It is also important that any applicable VAT and Import Duty is paid. This has nothing to do with CE marking, howerver. It is widely known that you can ‘grey’ import a car for instance but before you can register it you have to have various checks carried out. It is not that different for boats. Remember that a grey import simply means it has not been routed through an officially appointed dealer or distributor.
If a boat is not certified for CE Marking when it should be, it is no longer a grey import, it is quite simply illegal. If you put an illegally imported boat into service or on the market within the EU you are committing a criminal offence with the maximum penalty being a £5000 fine and / or 3 months in prison. In some countries you run the additional risk that the boat will be impounded until CE Marking is carried out.
Engines & Emissions
The Recreational Craft Directive (RCD) has been in operation since the 16th June 1998, but on the 1st January 2006, amendments to the Directive came into force. Since then, there have been specific rules about how CE Marking is to be carried out on existing and second-hand imported boats. Most significantly, there is now a need to obtain a report or certificate from a verification organisation known as a Notified Body. Additionally the boat must comply with new limits on noise levels and engine emissions. The effect of these changes brought an increased level of surveillance from the industry itself and the regulators. Remember, if you break the law, you could end up with a criminal record. This is very different from paying a civic penalty like a parking fine.
Regardless of the legal implications, it makes a great deal of sense to have CE Marking, because without it, your asset is seriously devalued. More and more people are finding out that they have a boat that they cannot insure a boat or sell through a broker or dealer when they try to trade up. Many unsuspecting private buyers have landed themselves with a problem by accepting an illegal boat. Don’t be one of these people.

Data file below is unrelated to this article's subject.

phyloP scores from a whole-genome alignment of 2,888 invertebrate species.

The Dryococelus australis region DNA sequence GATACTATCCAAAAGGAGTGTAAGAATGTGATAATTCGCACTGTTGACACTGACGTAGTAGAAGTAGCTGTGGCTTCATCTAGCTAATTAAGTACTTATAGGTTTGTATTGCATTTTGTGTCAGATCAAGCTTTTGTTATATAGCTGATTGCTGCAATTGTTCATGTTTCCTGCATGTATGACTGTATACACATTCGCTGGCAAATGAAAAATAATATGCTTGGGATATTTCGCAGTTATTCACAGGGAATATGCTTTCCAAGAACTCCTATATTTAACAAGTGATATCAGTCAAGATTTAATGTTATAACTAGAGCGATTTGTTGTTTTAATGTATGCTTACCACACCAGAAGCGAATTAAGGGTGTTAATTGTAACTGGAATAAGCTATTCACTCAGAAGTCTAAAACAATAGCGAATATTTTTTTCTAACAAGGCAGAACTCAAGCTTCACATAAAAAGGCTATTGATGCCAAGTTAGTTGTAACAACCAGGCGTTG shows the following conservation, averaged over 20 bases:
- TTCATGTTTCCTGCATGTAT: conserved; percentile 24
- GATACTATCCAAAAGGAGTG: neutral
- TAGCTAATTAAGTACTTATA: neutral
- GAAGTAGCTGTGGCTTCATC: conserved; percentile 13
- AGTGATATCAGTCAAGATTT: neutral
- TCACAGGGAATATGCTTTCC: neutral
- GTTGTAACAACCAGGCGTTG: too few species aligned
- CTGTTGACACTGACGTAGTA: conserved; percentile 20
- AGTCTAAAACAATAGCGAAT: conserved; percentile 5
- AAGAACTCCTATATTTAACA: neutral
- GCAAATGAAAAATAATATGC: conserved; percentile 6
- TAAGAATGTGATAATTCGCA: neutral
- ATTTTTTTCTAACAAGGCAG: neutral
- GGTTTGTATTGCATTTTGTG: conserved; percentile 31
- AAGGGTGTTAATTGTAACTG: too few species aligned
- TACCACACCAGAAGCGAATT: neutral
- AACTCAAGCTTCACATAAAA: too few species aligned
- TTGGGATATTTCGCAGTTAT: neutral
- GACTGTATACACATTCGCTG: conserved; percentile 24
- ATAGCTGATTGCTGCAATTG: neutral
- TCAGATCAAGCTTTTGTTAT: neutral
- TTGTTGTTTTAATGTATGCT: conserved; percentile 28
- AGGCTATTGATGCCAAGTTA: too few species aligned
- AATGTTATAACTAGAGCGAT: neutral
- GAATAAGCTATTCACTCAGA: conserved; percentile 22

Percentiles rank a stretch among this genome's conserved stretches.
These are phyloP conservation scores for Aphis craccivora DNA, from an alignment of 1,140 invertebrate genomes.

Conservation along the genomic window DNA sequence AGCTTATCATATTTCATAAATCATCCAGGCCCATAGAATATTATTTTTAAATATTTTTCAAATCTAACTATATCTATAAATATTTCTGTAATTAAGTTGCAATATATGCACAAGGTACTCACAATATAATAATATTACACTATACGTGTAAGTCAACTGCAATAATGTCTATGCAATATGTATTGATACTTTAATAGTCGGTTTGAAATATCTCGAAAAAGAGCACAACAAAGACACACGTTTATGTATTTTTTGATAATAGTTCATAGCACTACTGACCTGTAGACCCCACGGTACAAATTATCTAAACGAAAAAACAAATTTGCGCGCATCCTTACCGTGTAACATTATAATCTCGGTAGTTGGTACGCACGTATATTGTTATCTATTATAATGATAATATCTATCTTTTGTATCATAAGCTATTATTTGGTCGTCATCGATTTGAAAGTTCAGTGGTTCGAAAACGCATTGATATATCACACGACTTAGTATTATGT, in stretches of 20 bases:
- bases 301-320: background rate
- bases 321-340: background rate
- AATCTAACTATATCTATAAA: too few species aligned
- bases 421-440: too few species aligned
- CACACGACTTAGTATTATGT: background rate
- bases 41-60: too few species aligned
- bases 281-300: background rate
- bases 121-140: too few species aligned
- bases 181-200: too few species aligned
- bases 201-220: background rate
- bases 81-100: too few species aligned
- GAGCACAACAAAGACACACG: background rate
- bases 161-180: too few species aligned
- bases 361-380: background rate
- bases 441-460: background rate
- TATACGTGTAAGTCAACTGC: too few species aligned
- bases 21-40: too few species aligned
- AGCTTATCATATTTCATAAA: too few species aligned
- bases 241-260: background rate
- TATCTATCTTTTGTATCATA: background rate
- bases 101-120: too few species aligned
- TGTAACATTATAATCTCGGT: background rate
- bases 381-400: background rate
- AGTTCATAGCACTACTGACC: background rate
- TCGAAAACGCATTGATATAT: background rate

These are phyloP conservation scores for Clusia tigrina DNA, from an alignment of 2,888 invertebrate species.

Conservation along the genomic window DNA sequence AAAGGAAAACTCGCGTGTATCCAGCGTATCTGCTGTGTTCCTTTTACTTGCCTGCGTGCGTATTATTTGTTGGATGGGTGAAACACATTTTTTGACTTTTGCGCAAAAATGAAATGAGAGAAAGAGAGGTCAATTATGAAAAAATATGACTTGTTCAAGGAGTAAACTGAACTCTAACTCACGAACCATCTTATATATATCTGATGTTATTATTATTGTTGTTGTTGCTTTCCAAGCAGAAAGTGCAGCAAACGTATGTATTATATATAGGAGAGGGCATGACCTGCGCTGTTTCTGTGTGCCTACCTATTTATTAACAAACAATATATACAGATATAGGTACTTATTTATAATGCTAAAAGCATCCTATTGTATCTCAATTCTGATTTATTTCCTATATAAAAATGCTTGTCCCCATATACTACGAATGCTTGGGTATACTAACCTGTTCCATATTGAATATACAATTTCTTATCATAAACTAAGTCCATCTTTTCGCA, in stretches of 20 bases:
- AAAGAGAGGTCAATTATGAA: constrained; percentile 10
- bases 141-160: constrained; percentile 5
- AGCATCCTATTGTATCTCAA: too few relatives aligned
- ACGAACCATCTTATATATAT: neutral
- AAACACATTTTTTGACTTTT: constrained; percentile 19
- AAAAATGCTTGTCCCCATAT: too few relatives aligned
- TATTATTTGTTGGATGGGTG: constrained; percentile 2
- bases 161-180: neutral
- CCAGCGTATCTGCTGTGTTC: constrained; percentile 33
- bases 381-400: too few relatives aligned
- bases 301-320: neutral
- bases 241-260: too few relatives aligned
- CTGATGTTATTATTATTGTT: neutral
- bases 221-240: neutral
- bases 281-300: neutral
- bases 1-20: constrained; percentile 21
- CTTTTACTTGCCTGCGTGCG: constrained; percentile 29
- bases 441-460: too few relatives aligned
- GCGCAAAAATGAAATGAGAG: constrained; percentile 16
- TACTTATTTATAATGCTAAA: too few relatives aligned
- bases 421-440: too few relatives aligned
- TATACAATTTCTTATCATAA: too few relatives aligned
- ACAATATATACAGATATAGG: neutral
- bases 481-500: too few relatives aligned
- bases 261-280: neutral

4 Steps to CE Marking an ASB
1. Find out if your boat qualifies as an ASB.
Does it have ALL of the following parameters?
- Hull length between 2.5 & 9m (8′ 2″ and 29′ 6″)
- Glass Fibre construction (GRP)
- Hard Chine hull
- Powered by sterndrive(s) or outboard(s)
- Design Category C or D
- Built or re-engined less than 10 years ago?
If your boat has all of these characteristics, then it qualifies as an ASB and we can process your boat with standard procedures at pre-set prices. See below.
If any of the above characteristics do not apply to your boat, it does not fall within the ASB CE marking service but you may contact us for further advice.
2. CEproof Inspects the Boat
By law, each boat being assessed “post construction” must be individually certified. Certifiers, called Notified Bodies, of repute require that all boats are inspected. Note that it is the importer who takes responsibility for the craft’s compliance for 10 years after import – even if sold on. For the best protection against liability claims, it is essential that the compliance paperwork is robust. For this reason, CEproof do not work with certifiers who do not insist upon an inspection of every boat. CEproof’s compliance package is the best protection available.
So CEproof must visit the boat to make sure that your boat is a standard production model and to detail any non-standard features. It is your responsibility to make the necessary changes and advise us when they have been done. To save the costs of a second visit we ask you to send us copies of invoices and photographs as evidence that the work has been done. You will also be signing a note to confirm this.
Our experience shows that the modifications are usually very simple to carry out. The most likely non-conformities are: